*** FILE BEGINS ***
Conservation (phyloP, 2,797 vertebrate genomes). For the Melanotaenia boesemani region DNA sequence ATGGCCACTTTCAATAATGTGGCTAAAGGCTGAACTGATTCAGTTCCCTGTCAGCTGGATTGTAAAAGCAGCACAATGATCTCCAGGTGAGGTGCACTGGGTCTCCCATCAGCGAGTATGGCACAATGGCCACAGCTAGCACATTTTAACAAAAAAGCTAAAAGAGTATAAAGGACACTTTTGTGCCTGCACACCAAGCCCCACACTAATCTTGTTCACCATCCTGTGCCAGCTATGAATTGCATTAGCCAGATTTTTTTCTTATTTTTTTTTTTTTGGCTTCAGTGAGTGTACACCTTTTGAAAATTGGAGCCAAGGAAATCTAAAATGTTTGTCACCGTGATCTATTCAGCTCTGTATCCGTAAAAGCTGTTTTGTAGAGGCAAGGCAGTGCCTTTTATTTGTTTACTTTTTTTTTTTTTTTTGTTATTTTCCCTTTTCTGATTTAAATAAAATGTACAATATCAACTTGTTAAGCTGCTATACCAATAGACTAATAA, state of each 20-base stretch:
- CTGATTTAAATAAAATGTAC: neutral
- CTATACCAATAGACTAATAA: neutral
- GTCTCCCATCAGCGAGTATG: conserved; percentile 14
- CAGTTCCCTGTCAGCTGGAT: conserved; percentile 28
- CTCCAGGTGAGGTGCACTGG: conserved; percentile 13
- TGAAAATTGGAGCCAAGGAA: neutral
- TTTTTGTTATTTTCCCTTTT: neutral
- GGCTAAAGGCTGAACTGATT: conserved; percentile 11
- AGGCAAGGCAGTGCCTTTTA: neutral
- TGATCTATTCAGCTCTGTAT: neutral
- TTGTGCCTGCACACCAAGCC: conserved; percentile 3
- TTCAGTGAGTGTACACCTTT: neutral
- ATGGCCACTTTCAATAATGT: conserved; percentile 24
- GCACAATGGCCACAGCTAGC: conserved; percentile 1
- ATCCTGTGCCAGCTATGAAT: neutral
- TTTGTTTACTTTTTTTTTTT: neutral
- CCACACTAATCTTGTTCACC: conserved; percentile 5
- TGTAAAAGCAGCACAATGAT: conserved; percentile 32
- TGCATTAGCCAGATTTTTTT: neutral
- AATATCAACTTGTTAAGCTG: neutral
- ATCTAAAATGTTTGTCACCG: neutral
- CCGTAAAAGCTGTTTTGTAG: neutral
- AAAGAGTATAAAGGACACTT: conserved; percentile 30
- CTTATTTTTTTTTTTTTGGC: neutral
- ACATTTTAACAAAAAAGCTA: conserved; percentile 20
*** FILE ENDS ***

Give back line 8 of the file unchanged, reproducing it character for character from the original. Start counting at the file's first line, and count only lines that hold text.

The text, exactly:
- TTTTTGTTATTTTCCCTTTT: neutral